Take a short drive through Austin and you’ll see some sites that look a little too familiar.
The unfinished construction on MoPac Boulevard. Crews still working on the new Central Library and on the Waller Creek tunnel project. And an empty utility building on Lady Bird Lake that still isn’t the public space it promised to be.
Why aren’t these projects done yet? Here’s where things stand:
MoPac (Loop 1) toll lanes
The MoPac project, first proposed a decade ago, kicked off in early 2013 with what appeared to be fabulous news. One of the three finalists to design and build the additional toll lane on each side of MoPac, north of Lady Bird Lake, offered to do the job for about $33 million less than officials expected to pay.
The $136.6 million bid by CH2M, a huge international design and construction firm based in Colorado, also promised to wrap up a month earlier than anticipated by the Central Texas Regional Mobility Authority, the agency overseeing the toll lane project.
As commuters know all too well, none of that went according to plan.
CH2M ran into slowdowns from bad weather, a revolving door of project and construction managers, and delays moving a city water main. Perhaps the biggest setback was the area’s harder-than-expected bedrock, which led to an eight-month delay in drilling the drainage tunnels needed to prevent rainwater from pooling on low parts of the road.
The new toll lanes were originally slated to open in September 2015. The northern half of the northbound toll lane opened in October, more than a year late. The rest of that lane, and the entire southbound lane, are now tentatively slated to open in September.
Then the mobility authority and CH2M will sort out whether the contractor deserves more money for unforeseen cost overruns — or less money for failing to complete the project on time.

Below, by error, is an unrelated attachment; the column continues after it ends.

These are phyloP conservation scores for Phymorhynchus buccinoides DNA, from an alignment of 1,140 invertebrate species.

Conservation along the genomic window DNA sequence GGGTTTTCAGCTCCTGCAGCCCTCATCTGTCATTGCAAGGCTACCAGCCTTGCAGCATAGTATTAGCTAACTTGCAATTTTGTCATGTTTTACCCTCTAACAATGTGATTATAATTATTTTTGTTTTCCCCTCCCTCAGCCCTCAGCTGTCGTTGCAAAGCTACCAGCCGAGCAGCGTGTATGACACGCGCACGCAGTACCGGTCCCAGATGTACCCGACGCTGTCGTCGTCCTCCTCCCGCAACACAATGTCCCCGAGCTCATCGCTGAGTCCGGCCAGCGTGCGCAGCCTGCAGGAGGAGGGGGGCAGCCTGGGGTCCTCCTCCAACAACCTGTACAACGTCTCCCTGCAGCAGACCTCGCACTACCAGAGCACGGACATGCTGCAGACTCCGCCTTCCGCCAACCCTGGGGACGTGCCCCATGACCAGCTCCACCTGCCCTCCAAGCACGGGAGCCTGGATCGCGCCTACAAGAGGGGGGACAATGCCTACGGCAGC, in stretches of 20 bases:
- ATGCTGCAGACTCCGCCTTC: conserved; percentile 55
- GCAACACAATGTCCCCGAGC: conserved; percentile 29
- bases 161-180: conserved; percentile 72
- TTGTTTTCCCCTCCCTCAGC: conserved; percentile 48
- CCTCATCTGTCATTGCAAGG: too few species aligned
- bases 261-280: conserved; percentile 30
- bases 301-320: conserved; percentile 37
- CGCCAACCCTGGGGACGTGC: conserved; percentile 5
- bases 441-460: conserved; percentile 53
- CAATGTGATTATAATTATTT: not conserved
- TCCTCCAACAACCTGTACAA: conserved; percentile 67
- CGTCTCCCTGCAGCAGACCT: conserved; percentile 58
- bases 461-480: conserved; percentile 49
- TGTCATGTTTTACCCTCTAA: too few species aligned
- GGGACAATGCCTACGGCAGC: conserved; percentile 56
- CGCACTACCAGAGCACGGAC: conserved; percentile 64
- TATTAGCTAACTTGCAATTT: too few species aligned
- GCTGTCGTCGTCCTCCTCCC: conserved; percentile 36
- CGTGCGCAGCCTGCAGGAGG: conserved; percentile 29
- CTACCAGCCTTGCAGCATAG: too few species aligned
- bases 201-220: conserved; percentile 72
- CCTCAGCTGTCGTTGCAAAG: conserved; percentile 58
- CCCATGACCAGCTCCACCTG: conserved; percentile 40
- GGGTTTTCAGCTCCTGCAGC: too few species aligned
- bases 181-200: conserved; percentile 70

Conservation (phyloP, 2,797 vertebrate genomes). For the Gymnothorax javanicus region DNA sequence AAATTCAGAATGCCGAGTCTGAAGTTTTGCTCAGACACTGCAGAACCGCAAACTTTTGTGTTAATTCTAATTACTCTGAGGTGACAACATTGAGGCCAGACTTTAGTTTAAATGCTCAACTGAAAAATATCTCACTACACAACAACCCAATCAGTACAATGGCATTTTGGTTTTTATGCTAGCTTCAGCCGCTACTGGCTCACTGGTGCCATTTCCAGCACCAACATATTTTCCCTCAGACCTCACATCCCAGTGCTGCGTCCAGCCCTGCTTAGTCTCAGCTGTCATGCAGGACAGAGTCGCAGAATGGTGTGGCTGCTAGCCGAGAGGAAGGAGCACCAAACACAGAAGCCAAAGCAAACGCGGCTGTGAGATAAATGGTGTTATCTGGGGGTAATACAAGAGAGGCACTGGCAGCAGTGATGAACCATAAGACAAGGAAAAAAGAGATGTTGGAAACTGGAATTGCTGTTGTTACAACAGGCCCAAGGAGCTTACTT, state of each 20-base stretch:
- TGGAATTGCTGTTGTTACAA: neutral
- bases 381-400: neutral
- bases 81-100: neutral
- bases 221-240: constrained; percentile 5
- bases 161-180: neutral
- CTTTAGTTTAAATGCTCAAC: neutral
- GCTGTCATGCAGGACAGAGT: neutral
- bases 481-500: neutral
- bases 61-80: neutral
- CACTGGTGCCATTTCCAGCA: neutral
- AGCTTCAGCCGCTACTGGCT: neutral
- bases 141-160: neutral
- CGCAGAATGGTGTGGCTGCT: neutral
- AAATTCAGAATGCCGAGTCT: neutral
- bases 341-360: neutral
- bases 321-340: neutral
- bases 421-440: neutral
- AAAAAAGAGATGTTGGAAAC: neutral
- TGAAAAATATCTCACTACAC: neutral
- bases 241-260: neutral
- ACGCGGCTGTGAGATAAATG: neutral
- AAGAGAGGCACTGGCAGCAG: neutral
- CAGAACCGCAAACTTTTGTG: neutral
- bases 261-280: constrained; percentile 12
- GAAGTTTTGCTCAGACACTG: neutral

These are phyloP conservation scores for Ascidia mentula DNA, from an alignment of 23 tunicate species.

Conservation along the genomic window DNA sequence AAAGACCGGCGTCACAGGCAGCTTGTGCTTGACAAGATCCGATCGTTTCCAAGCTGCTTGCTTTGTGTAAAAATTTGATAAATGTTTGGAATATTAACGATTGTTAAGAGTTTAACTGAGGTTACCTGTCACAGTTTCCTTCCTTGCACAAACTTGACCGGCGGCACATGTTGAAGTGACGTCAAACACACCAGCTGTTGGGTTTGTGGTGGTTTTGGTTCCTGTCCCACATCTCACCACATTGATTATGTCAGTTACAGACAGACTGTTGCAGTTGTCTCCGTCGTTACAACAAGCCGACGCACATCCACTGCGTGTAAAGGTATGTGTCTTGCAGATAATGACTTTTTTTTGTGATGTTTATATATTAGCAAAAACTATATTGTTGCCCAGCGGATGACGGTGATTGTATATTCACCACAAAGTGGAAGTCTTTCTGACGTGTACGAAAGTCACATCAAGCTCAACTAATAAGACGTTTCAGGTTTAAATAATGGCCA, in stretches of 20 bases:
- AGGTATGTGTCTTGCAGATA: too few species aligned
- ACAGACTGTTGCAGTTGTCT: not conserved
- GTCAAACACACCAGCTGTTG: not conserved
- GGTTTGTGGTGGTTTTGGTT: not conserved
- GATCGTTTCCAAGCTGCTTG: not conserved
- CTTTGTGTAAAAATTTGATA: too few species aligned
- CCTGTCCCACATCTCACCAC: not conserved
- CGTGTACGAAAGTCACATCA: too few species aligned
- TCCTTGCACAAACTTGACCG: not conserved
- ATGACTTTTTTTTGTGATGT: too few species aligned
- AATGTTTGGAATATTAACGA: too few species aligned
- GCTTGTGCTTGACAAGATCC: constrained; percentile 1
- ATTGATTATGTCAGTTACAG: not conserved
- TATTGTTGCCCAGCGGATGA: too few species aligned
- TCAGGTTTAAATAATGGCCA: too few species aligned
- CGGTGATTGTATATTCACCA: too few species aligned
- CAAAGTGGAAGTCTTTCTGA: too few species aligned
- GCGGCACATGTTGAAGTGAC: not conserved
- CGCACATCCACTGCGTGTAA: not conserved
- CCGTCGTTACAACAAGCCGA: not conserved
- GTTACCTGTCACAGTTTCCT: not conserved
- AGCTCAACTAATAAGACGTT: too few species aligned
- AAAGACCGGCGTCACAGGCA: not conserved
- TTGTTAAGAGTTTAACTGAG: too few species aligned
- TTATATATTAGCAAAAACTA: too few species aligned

The new Central Library
Austin’s new Central Library, under construction for more than four years on Cesar Chavez Street downtown, has seen its opening date repeatedly pushed back as its budget has ticked up to $125 million from the $120 million originally approved by the City Council.
The new 200,000-square-foot library is more than double the size of the one it’s replacing at Eighth and Guadalupe streets, and it will include a cooking demonstration space; a “technology petting zoo,” where people can try out new tech devices; solar panels; an event center; and a restaurant.
First, the library was set to open last November, then this May, then sometime this fall. Now, staff members expect to work hard to get it open this year.
“We’re probably going to have to work some insane hours and that’s OK. We will,” said John Gillum, facilities process manager for Austin libraries. “We’ll condense our part of the project to account for the contractor taking longer.”
Staff members hoped to have six months from the building’s substantial completion to get furniture moved in, books moved and purchased, more staff hired and trained, and the restaurant up and running. But the new library failed various safety inspections, Gillum said, delaying the timeline by months.
Now, most of those inspections have been passed, save an elevator inspection that’s waiting on relocation of the elevator service rooms. The building should be substantially complete in early August, Gillum said, and some furniture might be able to be moved in before that, in July.
Waller Creek tunnel